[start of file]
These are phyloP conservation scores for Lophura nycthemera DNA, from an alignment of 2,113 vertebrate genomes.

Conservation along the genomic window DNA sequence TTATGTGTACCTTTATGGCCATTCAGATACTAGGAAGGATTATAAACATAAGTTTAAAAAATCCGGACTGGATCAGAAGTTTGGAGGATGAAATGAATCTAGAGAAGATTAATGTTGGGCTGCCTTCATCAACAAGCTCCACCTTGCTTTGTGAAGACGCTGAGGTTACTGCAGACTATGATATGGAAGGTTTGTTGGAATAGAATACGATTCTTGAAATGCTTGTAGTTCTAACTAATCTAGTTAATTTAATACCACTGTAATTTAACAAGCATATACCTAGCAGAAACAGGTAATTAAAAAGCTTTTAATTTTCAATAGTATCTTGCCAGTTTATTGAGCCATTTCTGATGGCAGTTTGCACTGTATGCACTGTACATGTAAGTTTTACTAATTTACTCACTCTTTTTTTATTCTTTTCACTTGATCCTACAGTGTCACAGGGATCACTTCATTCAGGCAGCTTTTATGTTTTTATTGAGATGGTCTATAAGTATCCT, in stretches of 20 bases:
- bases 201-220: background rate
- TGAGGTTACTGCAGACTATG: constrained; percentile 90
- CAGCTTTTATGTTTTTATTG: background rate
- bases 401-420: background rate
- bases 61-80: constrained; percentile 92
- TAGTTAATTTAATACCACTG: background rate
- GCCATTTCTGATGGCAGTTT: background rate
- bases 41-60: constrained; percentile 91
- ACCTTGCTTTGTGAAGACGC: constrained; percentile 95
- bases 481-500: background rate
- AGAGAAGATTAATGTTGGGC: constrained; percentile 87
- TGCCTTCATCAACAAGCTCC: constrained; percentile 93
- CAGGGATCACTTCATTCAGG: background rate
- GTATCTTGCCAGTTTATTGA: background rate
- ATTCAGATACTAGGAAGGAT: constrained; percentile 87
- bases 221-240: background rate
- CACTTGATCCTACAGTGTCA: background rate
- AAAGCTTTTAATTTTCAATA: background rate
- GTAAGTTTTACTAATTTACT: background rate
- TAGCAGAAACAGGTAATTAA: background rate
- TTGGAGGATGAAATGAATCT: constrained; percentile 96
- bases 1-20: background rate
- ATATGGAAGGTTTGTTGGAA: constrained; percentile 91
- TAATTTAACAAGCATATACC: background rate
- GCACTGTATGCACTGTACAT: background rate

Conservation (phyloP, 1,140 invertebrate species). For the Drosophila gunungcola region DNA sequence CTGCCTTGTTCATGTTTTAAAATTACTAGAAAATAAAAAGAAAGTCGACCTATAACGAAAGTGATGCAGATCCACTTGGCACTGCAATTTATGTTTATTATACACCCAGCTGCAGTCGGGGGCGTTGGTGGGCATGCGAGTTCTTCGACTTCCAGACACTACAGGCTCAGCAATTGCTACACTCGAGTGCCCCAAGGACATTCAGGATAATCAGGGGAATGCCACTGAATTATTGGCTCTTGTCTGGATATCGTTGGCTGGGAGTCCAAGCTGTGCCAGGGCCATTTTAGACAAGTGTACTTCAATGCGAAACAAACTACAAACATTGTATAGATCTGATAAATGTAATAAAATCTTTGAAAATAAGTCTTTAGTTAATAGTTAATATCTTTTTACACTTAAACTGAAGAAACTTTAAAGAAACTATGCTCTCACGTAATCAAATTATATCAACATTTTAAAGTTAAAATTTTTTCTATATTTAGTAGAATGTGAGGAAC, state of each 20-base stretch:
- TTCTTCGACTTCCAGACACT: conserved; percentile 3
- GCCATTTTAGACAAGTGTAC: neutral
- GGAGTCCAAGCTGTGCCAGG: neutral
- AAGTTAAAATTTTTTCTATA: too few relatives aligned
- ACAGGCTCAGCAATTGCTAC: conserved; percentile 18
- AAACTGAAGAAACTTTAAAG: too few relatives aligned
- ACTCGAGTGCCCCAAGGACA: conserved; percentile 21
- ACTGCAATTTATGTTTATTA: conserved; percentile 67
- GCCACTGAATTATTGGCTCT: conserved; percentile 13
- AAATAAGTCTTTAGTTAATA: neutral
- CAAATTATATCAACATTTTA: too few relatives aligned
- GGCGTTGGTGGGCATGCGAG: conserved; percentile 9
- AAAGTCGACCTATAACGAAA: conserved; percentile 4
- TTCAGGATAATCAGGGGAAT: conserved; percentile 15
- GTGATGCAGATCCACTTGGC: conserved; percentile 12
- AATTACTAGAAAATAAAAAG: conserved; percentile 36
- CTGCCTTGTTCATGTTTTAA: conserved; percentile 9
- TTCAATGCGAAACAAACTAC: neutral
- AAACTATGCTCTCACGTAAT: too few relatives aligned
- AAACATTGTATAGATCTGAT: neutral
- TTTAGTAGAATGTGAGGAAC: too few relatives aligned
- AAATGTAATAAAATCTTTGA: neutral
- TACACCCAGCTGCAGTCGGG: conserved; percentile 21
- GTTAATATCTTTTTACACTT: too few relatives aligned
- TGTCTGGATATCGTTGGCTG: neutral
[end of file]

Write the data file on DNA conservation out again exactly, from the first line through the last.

These are phyloP conservation scores for Lophura nycthemera DNA, from an alignment of 2,113 vertebrate genomes.

Conservation along the genomic window DNA sequence TTATGTGTACCTTTATGGCCATTCAGATACTAGGAAGGATTATAAACATAAGTTTAAAAAATCCGGACTGGATCAGAAGTTTGGAGGATGAAATGAATCTAGAGAAGATTAATGTTGGGCTGCCTTCATCAACAAGCTCCACCTTGCTTTGTGAAGACGCTGAGGTTACTGCAGACTATGATATGGAAGGTTTGTTGGAATAGAATACGATTCTTGAAATGCTTGTAGTTCTAACTAATCTAGTTAATTTAATACCACTGTAATTTAACAAGCATATACCTAGCAGAAACAGGTAATTAAAAAGCTTTTAATTTTCAATAGTATCTTGCCAGTTTATTGAGCCATTTCTGATGGCAGTTTGCACTGTATGCACTGTACATGTAAGTTTTACTAATTTACTCACTCTTTTTTTATTCTTTTCACTTGATCCTACAGTGTCACAGGGATCACTTCATTCAGGCAGCTTTTATGTTTTTATTGAGATGGTCTATAAGTATCCT, in stretches of 20 bases:
- bases 201-220: background rate
- TGAGGTTACTGCAGACTATG: constrained; percentile 90
- CAGCTTTTATGTTTTTATTG: background rate
- bases 401-420: background rate
- bases 61-80: constrained; percentile 92
- TAGTTAATTTAATACCACTG: background rate
- GCCATTTCTGATGGCAGTTT: background rate
- bases 41-60: constrained; percentile 91
- ACCTTGCTTTGTGAAGACGC: constrained; percentile 95
- bases 481-500: background rate
- AGAGAAGATTAATGTTGGGC: constrained; percentile 87
- TGCCTTCATCAACAAGCTCC: constrained; percentile 93
- CAGGGATCACTTCATTCAGG: background rate
- GTATCTTGCCAGTTTATTGA: background rate
- ATTCAGATACTAGGAAGGAT: constrained; percentile 87
- bases 221-240: background rate
- CACTTGATCCTACAGTGTCA: background rate
- AAAGCTTTTAATTTTCAATA: background rate
- GTAAGTTTTACTAATTTACT: background rate
- TAGCAGAAACAGGTAATTAA: background rate
- TTGGAGGATGAAATGAATCT: constrained; percentile 96
- bases 1-20: background rate
- ATATGGAAGGTTTGTTGGAA: constrained; percentile 91
- TAATTTAACAAGCATATACC: background rate
- GCACTGTATGCACTGTACAT: background rate

Conservation (phyloP, 1,140 invertebrate species). For the Drosophila gunungcola region DNA sequence CTGCCTTGTTCATGTTTTAAAATTACTAGAAAATAAAAAGAAAGTCGACCTATAACGAAAGTGATGCAGATCCACTTGGCACTGCAATTTATGTTTATTATACACCCAGCTGCAGTCGGGGGCGTTGGTGGGCATGCGAGTTCTTCGACTTCCAGACACTACAGGCTCAGCAATTGCTACACTCGAGTGCCCCAAGGACATTCAGGATAATCAGGGGAATGCCACTGAATTATTGGCTCTTGTCTGGATATCGTTGGCTGGGAGTCCAAGCTGTGCCAGGGCCATTTTAGACAAGTGTACTTCAATGCGAAACAAACTACAAACATTGTATAGATCTGATAAATGTAATAAAATCTTTGAAAATAAGTCTTTAGTTAATAGTTAATATCTTTTTACACTTAAACTGAAGAAACTTTAAAGAAACTATGCTCTCACGTAATCAAATTATATCAACATTTTAAAGTTAAAATTTTTTCTATATTTAGTAGAATGTGAGGAAC, state of each 20-base stretch:
- TTCTTCGACTTCCAGACACT: conserved; percentile 3
- GCCATTTTAGACAAGTGTAC: neutral
- GGAGTCCAAGCTGTGCCAGG: neutral
- AAGTTAAAATTTTTTCTATA: too few relatives aligned
- ACAGGCTCAGCAATTGCTAC: conserved; percentile 18
- AAACTGAAGAAACTTTAAAG: too few relatives aligned
- ACTCGAGTGCCCCAAGGACA: conserved; percentile 21
- ACTGCAATTTATGTTTATTA: conserved; percentile 67
- GCCACTGAATTATTGGCTCT: conserved; percentile 13
- AAATAAGTCTTTAGTTAATA: neutral
- CAAATTATATCAACATTTTA: too few relatives aligned
- GGCGTTGGTGGGCATGCGAG: conserved; percentile 9
- AAAGTCGACCTATAACGAAA: conserved; percentile 4
- TTCAGGATAATCAGGGGAAT: conserved; percentile 15
- GTGATGCAGATCCACTTGGC: conserved; percentile 12
- AATTACTAGAAAATAAAAAG: conserved; percentile 36
- CTGCCTTGTTCATGTTTTAA: conserved; percentile 9
- TTCAATGCGAAACAAACTAC: neutral
- AAACTATGCTCTCACGTAAT: too few relatives aligned
- AAACATTGTATAGATCTGAT: neutral
- TTTAGTAGAATGTGAGGAAC: too few relatives aligned
- AAATGTAATAAAATCTTTGA: neutral
- TACACCCAGCTGCAGTCGGG: conserved; percentile 21
- GTTAATATCTTTTTACACTT: too few relatives aligned
- TGTCTGGATATCGTTGGCTG: neutral